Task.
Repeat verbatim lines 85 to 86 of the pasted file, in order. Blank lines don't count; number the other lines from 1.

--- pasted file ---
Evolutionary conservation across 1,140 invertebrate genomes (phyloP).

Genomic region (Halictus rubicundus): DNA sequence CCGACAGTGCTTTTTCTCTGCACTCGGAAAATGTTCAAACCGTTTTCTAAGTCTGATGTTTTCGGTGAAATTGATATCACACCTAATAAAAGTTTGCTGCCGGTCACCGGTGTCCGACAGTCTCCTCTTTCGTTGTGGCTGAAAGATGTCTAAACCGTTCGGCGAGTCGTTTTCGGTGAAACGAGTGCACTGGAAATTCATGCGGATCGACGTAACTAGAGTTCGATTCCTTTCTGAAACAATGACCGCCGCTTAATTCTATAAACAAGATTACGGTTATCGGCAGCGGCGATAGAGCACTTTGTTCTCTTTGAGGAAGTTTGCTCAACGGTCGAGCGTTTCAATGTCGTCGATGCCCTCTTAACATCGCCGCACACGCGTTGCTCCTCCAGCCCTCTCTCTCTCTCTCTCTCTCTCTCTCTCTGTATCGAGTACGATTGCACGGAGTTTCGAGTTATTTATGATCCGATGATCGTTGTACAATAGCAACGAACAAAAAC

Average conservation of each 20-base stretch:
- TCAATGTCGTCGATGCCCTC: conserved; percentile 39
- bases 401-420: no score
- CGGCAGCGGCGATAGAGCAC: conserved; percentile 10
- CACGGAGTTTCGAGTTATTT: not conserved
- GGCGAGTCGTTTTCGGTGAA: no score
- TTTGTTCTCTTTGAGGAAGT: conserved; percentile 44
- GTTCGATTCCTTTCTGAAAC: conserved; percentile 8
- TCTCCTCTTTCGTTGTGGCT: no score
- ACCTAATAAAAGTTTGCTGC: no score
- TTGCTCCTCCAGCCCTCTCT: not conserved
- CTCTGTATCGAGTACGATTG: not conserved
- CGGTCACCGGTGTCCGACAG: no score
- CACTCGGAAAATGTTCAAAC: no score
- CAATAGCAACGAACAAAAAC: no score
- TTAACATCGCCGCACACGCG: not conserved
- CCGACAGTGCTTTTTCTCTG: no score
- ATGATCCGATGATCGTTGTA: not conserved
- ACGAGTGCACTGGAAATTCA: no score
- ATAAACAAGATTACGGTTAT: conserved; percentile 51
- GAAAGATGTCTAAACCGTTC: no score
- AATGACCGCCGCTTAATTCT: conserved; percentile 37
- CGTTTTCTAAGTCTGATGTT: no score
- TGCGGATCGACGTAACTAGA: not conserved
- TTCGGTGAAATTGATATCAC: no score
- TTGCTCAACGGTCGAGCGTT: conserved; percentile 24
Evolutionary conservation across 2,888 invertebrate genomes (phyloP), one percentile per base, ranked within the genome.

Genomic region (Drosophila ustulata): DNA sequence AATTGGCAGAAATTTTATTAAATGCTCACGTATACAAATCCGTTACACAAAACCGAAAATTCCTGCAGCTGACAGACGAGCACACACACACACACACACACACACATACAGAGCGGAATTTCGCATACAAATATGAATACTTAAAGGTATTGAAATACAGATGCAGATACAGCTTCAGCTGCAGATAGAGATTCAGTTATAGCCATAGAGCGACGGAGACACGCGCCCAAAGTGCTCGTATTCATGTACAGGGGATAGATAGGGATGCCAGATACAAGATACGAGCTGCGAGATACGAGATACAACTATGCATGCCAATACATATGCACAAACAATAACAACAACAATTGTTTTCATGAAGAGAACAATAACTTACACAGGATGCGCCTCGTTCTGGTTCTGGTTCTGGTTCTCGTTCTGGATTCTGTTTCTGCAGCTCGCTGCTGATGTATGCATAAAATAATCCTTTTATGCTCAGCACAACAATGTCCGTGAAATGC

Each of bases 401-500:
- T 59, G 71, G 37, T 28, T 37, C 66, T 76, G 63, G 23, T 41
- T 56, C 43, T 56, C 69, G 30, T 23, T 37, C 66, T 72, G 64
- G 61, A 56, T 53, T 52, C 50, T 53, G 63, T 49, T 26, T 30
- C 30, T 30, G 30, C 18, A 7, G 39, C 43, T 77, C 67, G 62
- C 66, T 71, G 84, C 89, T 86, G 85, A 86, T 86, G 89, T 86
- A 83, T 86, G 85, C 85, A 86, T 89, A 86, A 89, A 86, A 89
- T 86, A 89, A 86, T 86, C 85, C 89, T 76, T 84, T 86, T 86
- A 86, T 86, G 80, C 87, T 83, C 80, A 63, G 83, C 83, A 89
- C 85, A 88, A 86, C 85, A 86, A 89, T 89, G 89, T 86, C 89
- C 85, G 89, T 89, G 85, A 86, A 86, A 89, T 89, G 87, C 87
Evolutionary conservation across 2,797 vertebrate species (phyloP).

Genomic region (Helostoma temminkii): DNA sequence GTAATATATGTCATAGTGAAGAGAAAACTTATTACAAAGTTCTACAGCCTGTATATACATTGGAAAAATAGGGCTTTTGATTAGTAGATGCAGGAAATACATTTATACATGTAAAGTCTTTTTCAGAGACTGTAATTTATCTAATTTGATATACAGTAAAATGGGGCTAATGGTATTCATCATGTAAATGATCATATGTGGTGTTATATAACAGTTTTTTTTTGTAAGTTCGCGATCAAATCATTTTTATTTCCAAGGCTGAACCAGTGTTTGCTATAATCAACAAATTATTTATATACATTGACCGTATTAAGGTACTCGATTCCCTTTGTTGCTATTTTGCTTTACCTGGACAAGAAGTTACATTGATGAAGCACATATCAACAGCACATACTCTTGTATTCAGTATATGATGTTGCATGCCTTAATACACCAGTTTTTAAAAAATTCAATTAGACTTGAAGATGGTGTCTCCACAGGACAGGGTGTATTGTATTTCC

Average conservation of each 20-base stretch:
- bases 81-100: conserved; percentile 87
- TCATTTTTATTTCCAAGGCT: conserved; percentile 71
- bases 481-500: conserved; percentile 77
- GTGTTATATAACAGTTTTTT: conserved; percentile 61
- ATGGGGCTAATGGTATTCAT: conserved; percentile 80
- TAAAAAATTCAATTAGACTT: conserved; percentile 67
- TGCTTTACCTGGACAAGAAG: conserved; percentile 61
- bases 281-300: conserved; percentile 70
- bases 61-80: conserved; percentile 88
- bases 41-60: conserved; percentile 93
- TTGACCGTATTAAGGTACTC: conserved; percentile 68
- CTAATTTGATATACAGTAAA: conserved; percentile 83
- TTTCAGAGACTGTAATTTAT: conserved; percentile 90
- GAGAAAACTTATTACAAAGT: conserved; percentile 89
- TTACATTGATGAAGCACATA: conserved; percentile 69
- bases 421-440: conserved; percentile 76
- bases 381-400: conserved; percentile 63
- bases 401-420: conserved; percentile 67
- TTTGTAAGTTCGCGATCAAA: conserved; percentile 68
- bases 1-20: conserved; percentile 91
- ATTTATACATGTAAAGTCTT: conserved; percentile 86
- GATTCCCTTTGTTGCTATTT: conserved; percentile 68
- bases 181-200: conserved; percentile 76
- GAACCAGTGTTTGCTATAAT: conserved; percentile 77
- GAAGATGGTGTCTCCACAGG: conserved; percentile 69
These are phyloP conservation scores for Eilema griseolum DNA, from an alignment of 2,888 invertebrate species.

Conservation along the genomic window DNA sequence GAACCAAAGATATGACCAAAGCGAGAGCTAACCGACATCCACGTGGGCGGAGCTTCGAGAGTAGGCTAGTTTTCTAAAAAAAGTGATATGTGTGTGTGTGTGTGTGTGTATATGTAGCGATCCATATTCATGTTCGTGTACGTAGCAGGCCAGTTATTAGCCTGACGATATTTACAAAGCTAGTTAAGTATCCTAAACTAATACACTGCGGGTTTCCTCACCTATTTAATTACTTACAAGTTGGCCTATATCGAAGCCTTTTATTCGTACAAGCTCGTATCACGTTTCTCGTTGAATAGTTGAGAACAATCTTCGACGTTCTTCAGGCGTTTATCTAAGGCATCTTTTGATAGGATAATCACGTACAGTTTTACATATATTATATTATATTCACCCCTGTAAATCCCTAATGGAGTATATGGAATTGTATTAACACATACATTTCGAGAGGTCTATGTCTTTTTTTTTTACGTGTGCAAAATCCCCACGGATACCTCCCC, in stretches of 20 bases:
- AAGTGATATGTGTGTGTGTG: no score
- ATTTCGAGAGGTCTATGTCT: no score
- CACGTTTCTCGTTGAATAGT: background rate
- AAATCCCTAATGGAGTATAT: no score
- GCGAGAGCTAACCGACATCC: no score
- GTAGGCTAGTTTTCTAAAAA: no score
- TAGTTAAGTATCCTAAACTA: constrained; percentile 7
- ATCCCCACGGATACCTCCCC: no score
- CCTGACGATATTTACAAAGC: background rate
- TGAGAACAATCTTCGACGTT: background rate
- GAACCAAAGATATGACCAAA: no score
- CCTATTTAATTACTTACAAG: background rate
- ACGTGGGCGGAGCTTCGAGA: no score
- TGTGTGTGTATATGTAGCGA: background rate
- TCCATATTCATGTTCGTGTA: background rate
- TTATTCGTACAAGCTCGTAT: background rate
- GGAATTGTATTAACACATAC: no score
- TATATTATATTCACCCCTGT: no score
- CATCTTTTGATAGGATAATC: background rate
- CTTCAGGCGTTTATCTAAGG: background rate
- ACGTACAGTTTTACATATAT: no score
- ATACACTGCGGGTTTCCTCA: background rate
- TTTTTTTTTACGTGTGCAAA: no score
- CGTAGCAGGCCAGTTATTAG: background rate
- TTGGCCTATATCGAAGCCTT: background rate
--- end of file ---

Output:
- TGTGTGTGTATATGTAGCGA: background rate
- TCCATATTCATGTTCGTGTA: background rate